Relieve symptoms of acid reflux, or gastroesophageal reflux disease (GERD). This is a condition where food or liquid moves up from the stomach into the esophagus (the tube from the mouth to the stomach).
Treat a peptic or stomach ulcer.
Types of H2 Blockers
There are different names and brands of H2 blockers. Most work equally as well. Side effects may vary from drug to drug.
H2 blockers are most often taken by mouth. You can get them in the form of tablets, liquids, or capsules.
These medicines are most often taken with the first meal of the day. In some cases, you may also take them before your evening meal.
It takes 30 to 90 minutes for the medicines to work. The benefits will last several hours. People often take the drugs at bedtime, as well.
Symptoms may improve for up to 24 hours after taking the drug.
H2 blockers may be bought in lower doses at the store without a prescription. If you find yourself taking these most days for 2 weeks or more for acid reflux symptoms, make sure you see your health care provider about your symptoms.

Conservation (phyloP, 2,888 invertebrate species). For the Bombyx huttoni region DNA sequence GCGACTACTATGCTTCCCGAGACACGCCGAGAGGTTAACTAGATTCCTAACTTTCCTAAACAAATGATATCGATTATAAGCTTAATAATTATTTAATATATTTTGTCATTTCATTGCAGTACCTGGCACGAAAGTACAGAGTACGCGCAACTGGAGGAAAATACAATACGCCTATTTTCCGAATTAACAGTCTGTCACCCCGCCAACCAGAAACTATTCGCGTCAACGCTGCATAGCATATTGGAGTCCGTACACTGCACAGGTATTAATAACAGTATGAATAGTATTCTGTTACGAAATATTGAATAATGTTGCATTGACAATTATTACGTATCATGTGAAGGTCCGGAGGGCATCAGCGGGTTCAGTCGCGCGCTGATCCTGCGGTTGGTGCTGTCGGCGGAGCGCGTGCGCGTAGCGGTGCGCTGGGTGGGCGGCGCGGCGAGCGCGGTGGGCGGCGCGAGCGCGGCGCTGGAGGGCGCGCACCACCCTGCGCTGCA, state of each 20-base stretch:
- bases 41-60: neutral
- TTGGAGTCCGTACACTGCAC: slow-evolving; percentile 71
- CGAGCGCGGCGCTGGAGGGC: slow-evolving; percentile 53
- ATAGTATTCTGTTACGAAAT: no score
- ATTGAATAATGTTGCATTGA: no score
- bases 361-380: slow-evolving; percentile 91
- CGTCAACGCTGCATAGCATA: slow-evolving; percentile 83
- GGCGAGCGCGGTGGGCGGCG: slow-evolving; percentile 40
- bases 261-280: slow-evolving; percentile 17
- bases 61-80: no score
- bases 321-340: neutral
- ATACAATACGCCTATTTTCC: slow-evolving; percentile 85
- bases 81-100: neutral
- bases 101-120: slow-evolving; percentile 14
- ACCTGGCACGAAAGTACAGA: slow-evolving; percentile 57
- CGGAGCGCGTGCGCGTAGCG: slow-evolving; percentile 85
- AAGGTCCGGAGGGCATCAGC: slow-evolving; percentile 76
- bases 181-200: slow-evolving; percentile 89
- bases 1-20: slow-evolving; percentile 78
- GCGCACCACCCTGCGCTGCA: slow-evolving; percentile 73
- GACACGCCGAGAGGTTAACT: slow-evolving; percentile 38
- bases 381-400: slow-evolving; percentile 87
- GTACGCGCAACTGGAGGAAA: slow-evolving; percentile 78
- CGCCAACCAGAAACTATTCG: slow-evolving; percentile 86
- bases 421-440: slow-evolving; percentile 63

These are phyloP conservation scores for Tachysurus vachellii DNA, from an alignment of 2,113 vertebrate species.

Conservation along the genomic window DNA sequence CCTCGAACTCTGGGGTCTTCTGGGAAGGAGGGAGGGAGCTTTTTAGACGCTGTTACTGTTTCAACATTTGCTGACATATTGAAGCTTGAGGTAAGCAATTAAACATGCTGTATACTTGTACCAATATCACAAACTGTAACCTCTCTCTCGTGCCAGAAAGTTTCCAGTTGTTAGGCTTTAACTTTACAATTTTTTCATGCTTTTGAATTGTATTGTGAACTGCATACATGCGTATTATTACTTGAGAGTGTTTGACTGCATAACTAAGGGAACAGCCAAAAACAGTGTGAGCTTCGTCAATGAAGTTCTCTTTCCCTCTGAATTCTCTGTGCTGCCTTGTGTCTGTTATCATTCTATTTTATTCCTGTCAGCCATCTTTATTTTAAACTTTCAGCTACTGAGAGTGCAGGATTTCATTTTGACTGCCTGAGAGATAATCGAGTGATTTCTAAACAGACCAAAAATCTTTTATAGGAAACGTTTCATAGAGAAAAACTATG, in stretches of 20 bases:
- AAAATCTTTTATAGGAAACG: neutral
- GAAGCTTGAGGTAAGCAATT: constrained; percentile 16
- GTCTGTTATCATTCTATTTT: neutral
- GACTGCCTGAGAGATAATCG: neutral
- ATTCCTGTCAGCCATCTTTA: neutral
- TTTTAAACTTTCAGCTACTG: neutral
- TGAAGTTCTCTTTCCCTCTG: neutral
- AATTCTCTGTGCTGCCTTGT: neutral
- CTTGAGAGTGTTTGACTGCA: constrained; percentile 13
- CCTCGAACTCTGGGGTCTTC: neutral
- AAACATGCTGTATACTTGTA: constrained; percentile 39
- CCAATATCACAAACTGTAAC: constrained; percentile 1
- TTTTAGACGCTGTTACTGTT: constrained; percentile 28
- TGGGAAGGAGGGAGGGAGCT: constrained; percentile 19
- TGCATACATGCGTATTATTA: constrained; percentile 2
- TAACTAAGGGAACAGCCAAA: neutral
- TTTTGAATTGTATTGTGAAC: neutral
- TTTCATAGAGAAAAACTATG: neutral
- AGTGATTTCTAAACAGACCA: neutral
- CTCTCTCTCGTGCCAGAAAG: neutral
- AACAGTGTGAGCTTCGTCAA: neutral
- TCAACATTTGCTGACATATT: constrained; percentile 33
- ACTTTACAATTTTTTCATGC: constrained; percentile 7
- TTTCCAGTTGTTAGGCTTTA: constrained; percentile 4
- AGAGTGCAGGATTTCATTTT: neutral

If you have a peptic ulcer, your provider may prescribe H2 blockers along with 2 or 3 other medicines for up to 2 weeks.
If your provider prescribed these medicines for you:
Take all of your medicines as your doctor told you to. Try to take them at the same time each day.
DO NOT stop taking your medicines without talking to your provider first. Follow up with your provider regularly.
Plan ahead so that you do not run out of medicine. Make sure you have enough with you when you travel.
Side effects from H2 blockers are rare.
Famotidine. The most common side effect is headache.
Cimetidine. Side effects are rare. But diarrhea, dizziness, rashes, or headaches may occur.
Ranitidine. The most common side effect is headache.
Nizatidine. Side effects are rare.
If you are breastfeeding or pregnant, talk to your provider before taking these medicines. If you have kidney problems, DO NOT use famotidine without talking to your provider.
Tell your provider about other medicines you are taking. H2 blockers may change the way certain drugs work. This problem is less likely with cimetidine and nizatidine.
Katz PO, Gerson LB, Vela MF. Guidelines for the diagnosis and management of gastroesophageal reflux disease. Am J Gastroenterol. 2013;108:308-328. PMID: 23419381 www.ncbi.nlm.nih.gov/pubmed/23419381.
Subodh K. Lal, MD, gastroenterologist at Gastrointestinal Specialists of Georgia, Austell, GA. Review provided by VeriMed Healthcare Network. Also reviewed by David Zieve, MD, MHA, Isla Ogilvie, PhD, and the A.D.A.M. Editorial team.